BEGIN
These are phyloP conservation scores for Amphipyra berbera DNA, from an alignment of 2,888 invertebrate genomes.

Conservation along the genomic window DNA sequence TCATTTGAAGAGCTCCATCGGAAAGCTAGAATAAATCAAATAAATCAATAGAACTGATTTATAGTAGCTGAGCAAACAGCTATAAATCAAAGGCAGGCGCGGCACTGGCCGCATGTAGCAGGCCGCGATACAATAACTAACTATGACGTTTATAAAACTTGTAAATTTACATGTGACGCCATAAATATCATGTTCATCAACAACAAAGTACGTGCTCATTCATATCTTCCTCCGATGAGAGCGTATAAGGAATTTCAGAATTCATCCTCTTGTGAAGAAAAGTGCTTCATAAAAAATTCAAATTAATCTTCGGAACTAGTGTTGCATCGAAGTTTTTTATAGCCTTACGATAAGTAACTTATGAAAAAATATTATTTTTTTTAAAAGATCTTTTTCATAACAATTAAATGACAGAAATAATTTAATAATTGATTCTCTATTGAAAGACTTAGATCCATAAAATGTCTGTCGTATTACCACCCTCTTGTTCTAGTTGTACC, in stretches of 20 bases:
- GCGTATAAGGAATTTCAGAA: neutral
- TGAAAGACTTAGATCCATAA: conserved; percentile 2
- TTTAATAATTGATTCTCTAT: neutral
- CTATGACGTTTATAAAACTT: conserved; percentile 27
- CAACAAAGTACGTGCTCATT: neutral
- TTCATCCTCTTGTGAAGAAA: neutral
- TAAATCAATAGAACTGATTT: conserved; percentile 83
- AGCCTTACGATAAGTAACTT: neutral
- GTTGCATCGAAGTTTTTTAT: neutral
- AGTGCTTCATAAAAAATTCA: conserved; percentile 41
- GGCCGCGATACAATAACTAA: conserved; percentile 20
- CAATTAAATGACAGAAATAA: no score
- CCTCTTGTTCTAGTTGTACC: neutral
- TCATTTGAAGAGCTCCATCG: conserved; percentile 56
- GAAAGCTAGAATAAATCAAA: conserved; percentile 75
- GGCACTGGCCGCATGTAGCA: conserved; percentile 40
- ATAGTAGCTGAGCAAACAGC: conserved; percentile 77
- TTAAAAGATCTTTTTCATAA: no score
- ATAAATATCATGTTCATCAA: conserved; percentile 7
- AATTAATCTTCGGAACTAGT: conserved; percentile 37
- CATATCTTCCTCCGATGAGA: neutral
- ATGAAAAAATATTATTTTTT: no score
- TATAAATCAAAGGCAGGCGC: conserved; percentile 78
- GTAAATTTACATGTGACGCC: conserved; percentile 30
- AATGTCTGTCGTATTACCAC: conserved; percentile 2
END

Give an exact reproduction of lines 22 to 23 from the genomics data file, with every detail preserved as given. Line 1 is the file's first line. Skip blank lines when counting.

- AATTAATCTTCGGAACTAGT: conserved; percentile 37
- CATATCTTCCTCCGATGAGA: neutral